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The cream floats to the top

Are tasks being assigned to your subordinates?

This saying, like many others, has a basis in truth. This one comes from dairy farmers. The explanation is that the milk produced by their cows was sold and provided enough money to pay for the basics of the farmer and his family.

The cream, which was produced along with the milk, did literally float to the top. It was in selling the cream that the farmer was able to purchase some of life’s luxuries.

In business, the expression is applicable as the difference in an ordinary store and a very profitable store comes in the details; the same details that when not addressed in an appropriate time frame, will float to the top in the form of problems. When properly addressed, the cream (profit) floats to the top.

Identifying the cream is the first step from two perspectives. You begin by acknowledging that you are the most important person with regard to the store. Everyone else in the store is there in a role that is supporting to you. While some of those people may be able to do things you cannot do, all of them are a support staff for you.

A closely related second step is recognizing there are many tasks to be performed in the store of which there is a small quantity of which only you can do. Unfortunately, too many people do not give these tasks their priority and find themselves performing many of these tasks with an approaching deadline or worse yet, taking the tasks home to do at night.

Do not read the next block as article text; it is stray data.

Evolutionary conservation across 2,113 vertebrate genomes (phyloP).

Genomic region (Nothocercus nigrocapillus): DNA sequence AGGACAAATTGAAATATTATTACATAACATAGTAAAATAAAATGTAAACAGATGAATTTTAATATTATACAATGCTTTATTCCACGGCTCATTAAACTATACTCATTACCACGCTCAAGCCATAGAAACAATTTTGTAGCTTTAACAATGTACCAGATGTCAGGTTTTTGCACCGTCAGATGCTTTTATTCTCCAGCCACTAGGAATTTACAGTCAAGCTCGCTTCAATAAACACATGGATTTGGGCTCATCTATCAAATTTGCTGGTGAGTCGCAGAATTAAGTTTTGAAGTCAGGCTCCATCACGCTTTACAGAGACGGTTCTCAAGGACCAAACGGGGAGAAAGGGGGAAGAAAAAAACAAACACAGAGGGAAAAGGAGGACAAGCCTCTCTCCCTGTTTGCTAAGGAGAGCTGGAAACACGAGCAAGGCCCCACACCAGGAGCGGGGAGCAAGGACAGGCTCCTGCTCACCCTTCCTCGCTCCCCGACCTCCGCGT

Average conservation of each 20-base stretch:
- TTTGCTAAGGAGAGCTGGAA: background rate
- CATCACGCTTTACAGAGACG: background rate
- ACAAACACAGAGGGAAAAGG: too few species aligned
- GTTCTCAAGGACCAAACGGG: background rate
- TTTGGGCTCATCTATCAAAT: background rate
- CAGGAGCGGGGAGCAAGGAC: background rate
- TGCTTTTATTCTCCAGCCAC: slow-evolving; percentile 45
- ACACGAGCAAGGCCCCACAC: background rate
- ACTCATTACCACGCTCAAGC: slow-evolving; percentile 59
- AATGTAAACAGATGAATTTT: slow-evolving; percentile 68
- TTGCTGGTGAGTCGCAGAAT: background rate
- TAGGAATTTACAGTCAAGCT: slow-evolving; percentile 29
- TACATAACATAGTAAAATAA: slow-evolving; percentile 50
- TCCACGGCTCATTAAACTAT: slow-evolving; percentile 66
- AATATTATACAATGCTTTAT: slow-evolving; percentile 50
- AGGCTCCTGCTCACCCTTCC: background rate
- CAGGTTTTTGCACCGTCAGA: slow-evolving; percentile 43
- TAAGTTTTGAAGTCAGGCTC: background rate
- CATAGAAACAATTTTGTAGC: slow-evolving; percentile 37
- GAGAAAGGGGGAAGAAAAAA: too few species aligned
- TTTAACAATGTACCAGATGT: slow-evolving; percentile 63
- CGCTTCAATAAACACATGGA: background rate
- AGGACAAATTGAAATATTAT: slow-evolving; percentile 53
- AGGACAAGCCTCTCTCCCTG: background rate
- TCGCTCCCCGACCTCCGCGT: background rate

This occurs because this person is doing tasks that a subordinate should be doing. While the reasons for this happening are many, one of the most frequent is that the staff has not been educated on how to perform the tasks as well as not being held responsible for their actions. Another reason is shown when it is said that, “no one can do the job as well as I can do it”.

Some of the key areas that should be examined are the appropriate financial management, the merchandising of the store, (from both a purchasing perspective as well as the physical displaying of the merchandise), the advertising to your museum’s patrons and guests, understanding and utilizing the financials, observing the competition (other stores like yours as well as stores in malls, lifestyle centers, shopping centers, and downtown).

You have surely heard or been told that you cannot do all of the jobs by yourself, nor can you know how to do everything. Wise people will always seek others to advise and mentor them.

No matter how long you have been in the industry, you should always have a mentor, and as you gain experience within the industry you should be a mentor to someone else.

The best of advisors are likely to be just around the corner or down the street. Better yet, there is no cost to having them. Look around at other shops. Which stores impress you the most? It is likely because of the owner or manager.

Make a list of these people and invite them to join you for breakfast one day. You will find someone from a grocery store, pharmacy, gift shop, clothing store, toy store, hardware center, and several other types of retailing. A group of six to ten individuals works best. This group should be meeting monthly with the intent to exchange ideas as well as help each other solve challenges that each other has.

Truly, the cream will float to the top. The question is whether it is going to be profit or problems.

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This article is copyrighted by Tom Shay and Profits Plus Solutions, who can be reached at: PO Box 1577, St. Petersburg, Fl. 33731. Phone 727-464-2182. It may be printed for an individual to read, but not duplicated or distributed without expressed written consent of the copyright owner.
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